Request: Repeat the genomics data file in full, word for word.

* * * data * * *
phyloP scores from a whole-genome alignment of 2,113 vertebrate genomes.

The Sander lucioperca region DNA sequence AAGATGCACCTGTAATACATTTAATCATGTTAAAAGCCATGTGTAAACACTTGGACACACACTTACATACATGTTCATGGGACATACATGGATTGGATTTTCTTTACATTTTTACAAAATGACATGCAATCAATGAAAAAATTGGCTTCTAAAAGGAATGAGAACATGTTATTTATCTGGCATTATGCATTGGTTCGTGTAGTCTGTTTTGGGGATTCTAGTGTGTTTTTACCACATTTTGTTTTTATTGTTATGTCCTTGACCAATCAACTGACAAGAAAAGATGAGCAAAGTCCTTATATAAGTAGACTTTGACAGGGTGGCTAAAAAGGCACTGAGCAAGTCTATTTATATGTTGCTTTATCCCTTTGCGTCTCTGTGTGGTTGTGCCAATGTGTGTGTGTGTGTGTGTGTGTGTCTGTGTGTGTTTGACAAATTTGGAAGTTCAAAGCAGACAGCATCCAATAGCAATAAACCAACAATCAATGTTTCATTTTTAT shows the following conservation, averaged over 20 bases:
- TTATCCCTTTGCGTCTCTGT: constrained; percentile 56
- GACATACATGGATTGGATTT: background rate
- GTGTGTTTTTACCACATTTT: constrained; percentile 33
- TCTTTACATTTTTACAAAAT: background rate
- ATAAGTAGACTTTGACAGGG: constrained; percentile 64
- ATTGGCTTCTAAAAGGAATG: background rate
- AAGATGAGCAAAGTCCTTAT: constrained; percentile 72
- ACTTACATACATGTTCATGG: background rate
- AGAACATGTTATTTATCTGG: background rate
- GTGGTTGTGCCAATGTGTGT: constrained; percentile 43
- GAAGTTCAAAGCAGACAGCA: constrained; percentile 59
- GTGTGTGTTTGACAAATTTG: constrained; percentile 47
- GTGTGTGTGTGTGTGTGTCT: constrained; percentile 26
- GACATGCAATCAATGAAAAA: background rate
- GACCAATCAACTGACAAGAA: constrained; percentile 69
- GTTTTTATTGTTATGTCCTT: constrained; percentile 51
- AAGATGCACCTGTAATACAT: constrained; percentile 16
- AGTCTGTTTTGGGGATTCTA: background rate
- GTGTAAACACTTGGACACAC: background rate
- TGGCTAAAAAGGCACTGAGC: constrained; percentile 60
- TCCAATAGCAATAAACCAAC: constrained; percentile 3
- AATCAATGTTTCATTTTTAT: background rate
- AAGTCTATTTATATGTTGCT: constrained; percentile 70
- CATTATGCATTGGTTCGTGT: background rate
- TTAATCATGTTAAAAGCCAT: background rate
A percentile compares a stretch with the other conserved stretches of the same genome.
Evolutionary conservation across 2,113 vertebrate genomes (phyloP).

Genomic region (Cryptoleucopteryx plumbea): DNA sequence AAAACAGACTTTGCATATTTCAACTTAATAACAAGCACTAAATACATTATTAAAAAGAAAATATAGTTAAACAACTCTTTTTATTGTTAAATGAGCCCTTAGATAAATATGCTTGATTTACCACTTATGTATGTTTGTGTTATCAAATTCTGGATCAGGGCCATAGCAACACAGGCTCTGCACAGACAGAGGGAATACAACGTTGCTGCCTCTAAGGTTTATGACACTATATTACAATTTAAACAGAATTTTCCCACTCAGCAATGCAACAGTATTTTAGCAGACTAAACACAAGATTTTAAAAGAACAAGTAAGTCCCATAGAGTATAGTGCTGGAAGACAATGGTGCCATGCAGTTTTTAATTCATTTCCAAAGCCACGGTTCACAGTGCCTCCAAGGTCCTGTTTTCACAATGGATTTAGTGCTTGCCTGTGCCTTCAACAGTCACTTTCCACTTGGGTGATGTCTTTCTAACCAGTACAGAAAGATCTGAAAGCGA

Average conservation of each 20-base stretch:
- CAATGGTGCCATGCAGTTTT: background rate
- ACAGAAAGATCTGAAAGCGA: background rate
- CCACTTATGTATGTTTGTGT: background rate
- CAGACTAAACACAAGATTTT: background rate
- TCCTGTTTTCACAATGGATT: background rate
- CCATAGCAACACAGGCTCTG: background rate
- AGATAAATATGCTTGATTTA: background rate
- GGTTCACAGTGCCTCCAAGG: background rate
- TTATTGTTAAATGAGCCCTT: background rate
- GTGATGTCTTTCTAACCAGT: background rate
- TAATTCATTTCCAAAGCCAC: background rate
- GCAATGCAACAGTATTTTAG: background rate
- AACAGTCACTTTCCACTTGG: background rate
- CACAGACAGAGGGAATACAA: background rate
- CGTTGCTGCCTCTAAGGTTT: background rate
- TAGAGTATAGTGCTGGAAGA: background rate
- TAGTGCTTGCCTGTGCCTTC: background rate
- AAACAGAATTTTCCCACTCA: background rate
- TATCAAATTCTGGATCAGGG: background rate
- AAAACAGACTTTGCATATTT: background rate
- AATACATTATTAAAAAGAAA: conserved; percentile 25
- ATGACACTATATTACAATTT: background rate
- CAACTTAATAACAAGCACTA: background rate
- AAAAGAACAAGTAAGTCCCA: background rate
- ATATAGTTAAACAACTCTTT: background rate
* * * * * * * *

phyloP scores from a whole-genome alignment of 2,113 vertebrate genomes.

The Sander lucioperca region DNA sequence AAGATGCACCTGTAATACATTTAATCATGTTAAAAGCCATGTGTAAACACTTGGACACACACTTACATACATGTTCATGGGACATACATGGATTGGATTTTCTTTACATTTTTACAAAATGACATGCAATCAATGAAAAAATTGGCTTCTAAAAGGAATGAGAACATGTTATTTATCTGGCATTATGCATTGGTTCGTGTAGTCTGTTTTGGGGATTCTAGTGTGTTTTTACCACATTTTGTTTTTATTGTTATGTCCTTGACCAATCAACTGACAAGAAAAGATGAGCAAAGTCCTTATATAAGTAGACTTTGACAGGGTGGCTAAAAAGGCACTGAGCAAGTCTATTTATATGTTGCTTTATCCCTTTGCGTCTCTGTGTGGTTGTGCCAATGTGTGTGTGTGTGTGTGTGTGTGTCTGTGTGTGTTTGACAAATTTGGAAGTTCAAAGCAGACAGCATCCAATAGCAATAAACCAACAATCAATGTTTCATTTTTAT shows the following conservation, averaged over 20 bases:
- TTATCCCTTTGCGTCTCTGT: constrained; percentile 56
- GACATACATGGATTGGATTT: background rate
- GTGTGTTTTTACCACATTTT: constrained; percentile 33
- TCTTTACATTTTTACAAAAT: background rate
- ATAAGTAGACTTTGACAGGG: constrained; percentile 64
- ATTGGCTTCTAAAAGGAATG: background rate
- AAGATGAGCAAAGTCCTTAT: constrained; percentile 72
- ACTTACATACATGTTCATGG: background rate
- AGAACATGTTATTTATCTGG: background rate
- GTGGTTGTGCCAATGTGTGT: constrained; percentile 43
- GAAGTTCAAAGCAGACAGCA: constrained; percentile 59
- GTGTGTGTTTGACAAATTTG: constrained; percentile 47
- GTGTGTGTGTGTGTGTGTCT: constrained; percentile 26
- GACATGCAATCAATGAAAAA: background rate
- GACCAATCAACTGACAAGAA: constrained; percentile 69
- GTTTTTATTGTTATGTCCTT: constrained; percentile 51
- AAGATGCACCTGTAATACAT: constrained; percentile 16
- AGTCTGTTTTGGGGATTCTA: background rate
- GTGTAAACACTTGGACACAC: background rate
- TGGCTAAAAAGGCACTGAGC: constrained; percentile 60
- TCCAATAGCAATAAACCAAC: constrained; percentile 3
- AATCAATGTTTCATTTTTAT: background rate
- AAGTCTATTTATATGTTGCT: constrained; percentile 70
- CATTATGCATTGGTTCGTGT: background rate
- TTAATCATGTTAAAAGCCAT: background rate
A percentile compares a stretch with the other conserved stretches of the same genome.
Evolutionary conservation across 2,113 vertebrate genomes (phyloP).

Genomic region (Cryptoleucopteryx plumbea): DNA sequence AAAACAGACTTTGCATATTTCAACTTAATAACAAGCACTAAATACATTATTAAAAAGAAAATATAGTTAAACAACTCTTTTTATTGTTAAATGAGCCCTTAGATAAATATGCTTGATTTACCACTTATGTATGTTTGTGTTATCAAATTCTGGATCAGGGCCATAGCAACACAGGCTCTGCACAGACAGAGGGAATACAACGTTGCTGCCTCTAAGGTTTATGACACTATATTACAATTTAAACAGAATTTTCCCACTCAGCAATGCAACAGTATTTTAGCAGACTAAACACAAGATTTTAAAAGAACAAGTAAGTCCCATAGAGTATAGTGCTGGAAGACAATGGTGCCATGCAGTTTTTAATTCATTTCCAAAGCCACGGTTCACAGTGCCTCCAAGGTCCTGTTTTCACAATGGATTTAGTGCTTGCCTGTGCCTTCAACAGTCACTTTCCACTTGGGTGATGTCTTTCTAACCAGTACAGAAAGATCTGAAAGCGA

Average conservation of each 20-base stretch:
- CAATGGTGCCATGCAGTTTT: background rate
- ACAGAAAGATCTGAAAGCGA: background rate
- CCACTTATGTATGTTTGTGT: background rate
- CAGACTAAACACAAGATTTT: background rate
- TCCTGTTTTCACAATGGATT: background rate
- CCATAGCAACACAGGCTCTG: background rate
- AGATAAATATGCTTGATTTA: background rate
- GGTTCACAGTGCCTCCAAGG: background rate
- TTATTGTTAAATGAGCCCTT: background rate
- GTGATGTCTTTCTAACCAGT: background rate
- TAATTCATTTCCAAAGCCAC: background rate
- GCAATGCAACAGTATTTTAG: background rate
- AACAGTCACTTTCCACTTGG: background rate
- CACAGACAGAGGGAATACAA: background rate
- CGTTGCTGCCTCTAAGGTTT: background rate
- TAGAGTATAGTGCTGGAAGA: background rate
- TAGTGCTTGCCTGTGCCTTC: background rate
- AAACAGAATTTTCCCACTCA: background rate
- TATCAAATTCTGGATCAGGG: background rate
- AAAACAGACTTTGCATATTT: background rate
- AATACATTATTAAAAAGAAA: conserved; percentile 25
- ATGACACTATATTACAATTT: background rate
- CAACTTAATAACAAGCACTA: background rate
- AAAAGAACAAGTAAGTCCCA: background rate
- ATATAGTTAAACAACTCTTT: background rate